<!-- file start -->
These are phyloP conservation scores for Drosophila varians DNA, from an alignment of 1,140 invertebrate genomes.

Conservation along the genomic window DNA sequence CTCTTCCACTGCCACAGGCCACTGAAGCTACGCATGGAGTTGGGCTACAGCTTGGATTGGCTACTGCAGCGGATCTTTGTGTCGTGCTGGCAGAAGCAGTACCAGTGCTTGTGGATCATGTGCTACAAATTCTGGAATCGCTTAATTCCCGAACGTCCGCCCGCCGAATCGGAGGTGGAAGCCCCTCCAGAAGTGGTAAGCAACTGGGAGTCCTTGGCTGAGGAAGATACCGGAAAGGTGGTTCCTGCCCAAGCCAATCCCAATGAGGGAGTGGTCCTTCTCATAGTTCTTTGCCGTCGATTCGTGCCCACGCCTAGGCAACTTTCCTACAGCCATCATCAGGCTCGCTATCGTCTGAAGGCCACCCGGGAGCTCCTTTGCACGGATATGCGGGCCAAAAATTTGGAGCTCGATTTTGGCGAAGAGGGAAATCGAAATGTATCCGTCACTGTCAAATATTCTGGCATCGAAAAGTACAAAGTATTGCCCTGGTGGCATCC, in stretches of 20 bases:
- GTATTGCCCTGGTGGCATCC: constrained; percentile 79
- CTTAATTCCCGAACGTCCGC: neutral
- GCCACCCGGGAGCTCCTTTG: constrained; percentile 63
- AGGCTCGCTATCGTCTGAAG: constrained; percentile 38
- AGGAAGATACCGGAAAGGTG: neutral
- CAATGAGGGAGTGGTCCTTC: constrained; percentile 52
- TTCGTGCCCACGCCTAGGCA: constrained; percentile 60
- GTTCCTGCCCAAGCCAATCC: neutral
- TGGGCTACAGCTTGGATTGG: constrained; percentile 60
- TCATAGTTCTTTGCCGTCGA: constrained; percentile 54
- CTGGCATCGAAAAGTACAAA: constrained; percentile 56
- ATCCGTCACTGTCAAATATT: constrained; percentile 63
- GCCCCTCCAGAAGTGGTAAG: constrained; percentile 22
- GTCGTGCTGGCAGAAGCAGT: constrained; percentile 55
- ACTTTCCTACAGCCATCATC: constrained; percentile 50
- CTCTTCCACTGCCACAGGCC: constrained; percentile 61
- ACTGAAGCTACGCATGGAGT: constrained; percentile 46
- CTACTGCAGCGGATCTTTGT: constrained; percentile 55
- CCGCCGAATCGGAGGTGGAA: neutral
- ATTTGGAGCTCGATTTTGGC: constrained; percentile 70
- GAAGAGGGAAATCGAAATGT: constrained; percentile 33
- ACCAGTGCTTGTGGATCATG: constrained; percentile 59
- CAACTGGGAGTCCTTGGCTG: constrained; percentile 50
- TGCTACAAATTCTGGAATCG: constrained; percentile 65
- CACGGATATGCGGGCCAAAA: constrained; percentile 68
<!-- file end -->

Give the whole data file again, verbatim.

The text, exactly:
These are phyloP conservation scores for Drosophila varians DNA, from an alignment of 1,140 invertebrate genomes.

Conservation along the genomic window DNA sequence CTCTTCCACTGCCACAGGCCACTGAAGCTACGCATGGAGTTGGGCTACAGCTTGGATTGGCTACTGCAGCGGATCTTTGTGTCGTGCTGGCAGAAGCAGTACCAGTGCTTGTGGATCATGTGCTACAAATTCTGGAATCGCTTAATTCCCGAACGTCCGCCCGCCGAATCGGAGGTGGAAGCCCCTCCAGAAGTGGTAAGCAACTGGGAGTCCTTGGCTGAGGAAGATACCGGAAAGGTGGTTCCTGCCCAAGCCAATCCCAATGAGGGAGTGGTCCTTCTCATAGTTCTTTGCCGTCGATTCGTGCCCACGCCTAGGCAACTTTCCTACAGCCATCATCAGGCTCGCTATCGTCTGAAGGCCACCCGGGAGCTCCTTTGCACGGATATGCGGGCCAAAAATTTGGAGCTCGATTTTGGCGAAGAGGGAAATCGAAATGTATCCGTCACTGTCAAATATTCTGGCATCGAAAAGTACAAAGTATTGCCCTGGTGGCATCC, in stretches of 20 bases:
- GTATTGCCCTGGTGGCATCC: constrained; percentile 79
- CTTAATTCCCGAACGTCCGC: neutral
- GCCACCCGGGAGCTCCTTTG: constrained; percentile 63
- AGGCTCGCTATCGTCTGAAG: constrained; percentile 38
- AGGAAGATACCGGAAAGGTG: neutral
- CAATGAGGGAGTGGTCCTTC: constrained; percentile 52
- TTCGTGCCCACGCCTAGGCA: constrained; percentile 60
- GTTCCTGCCCAAGCCAATCC: neutral
- TGGGCTACAGCTTGGATTGG: constrained; percentile 60
- TCATAGTTCTTTGCCGTCGA: constrained; percentile 54
- CTGGCATCGAAAAGTACAAA: constrained; percentile 56
- ATCCGTCACTGTCAAATATT: constrained; percentile 63
- GCCCCTCCAGAAGTGGTAAG: constrained; percentile 22
- GTCGTGCTGGCAGAAGCAGT: constrained; percentile 55
- ACTTTCCTACAGCCATCATC: constrained; percentile 50
- CTCTTCCACTGCCACAGGCC: constrained; percentile 61
- ACTGAAGCTACGCATGGAGT: constrained; percentile 46
- CTACTGCAGCGGATCTTTGT: constrained; percentile 55
- CCGCCGAATCGGAGGTGGAA: neutral
- ATTTGGAGCTCGATTTTGGC: constrained; percentile 70
- GAAGAGGGAAATCGAAATGT: constrained; percentile 33
- ACCAGTGCTTGTGGATCATG: constrained; percentile 59
- CAACTGGGAGTCCTTGGCTG: constrained; percentile 50
- TGCTACAAATTCTGGAATCG: constrained; percentile 65
- CACGGATATGCGGGCCAAAA: constrained; percentile 68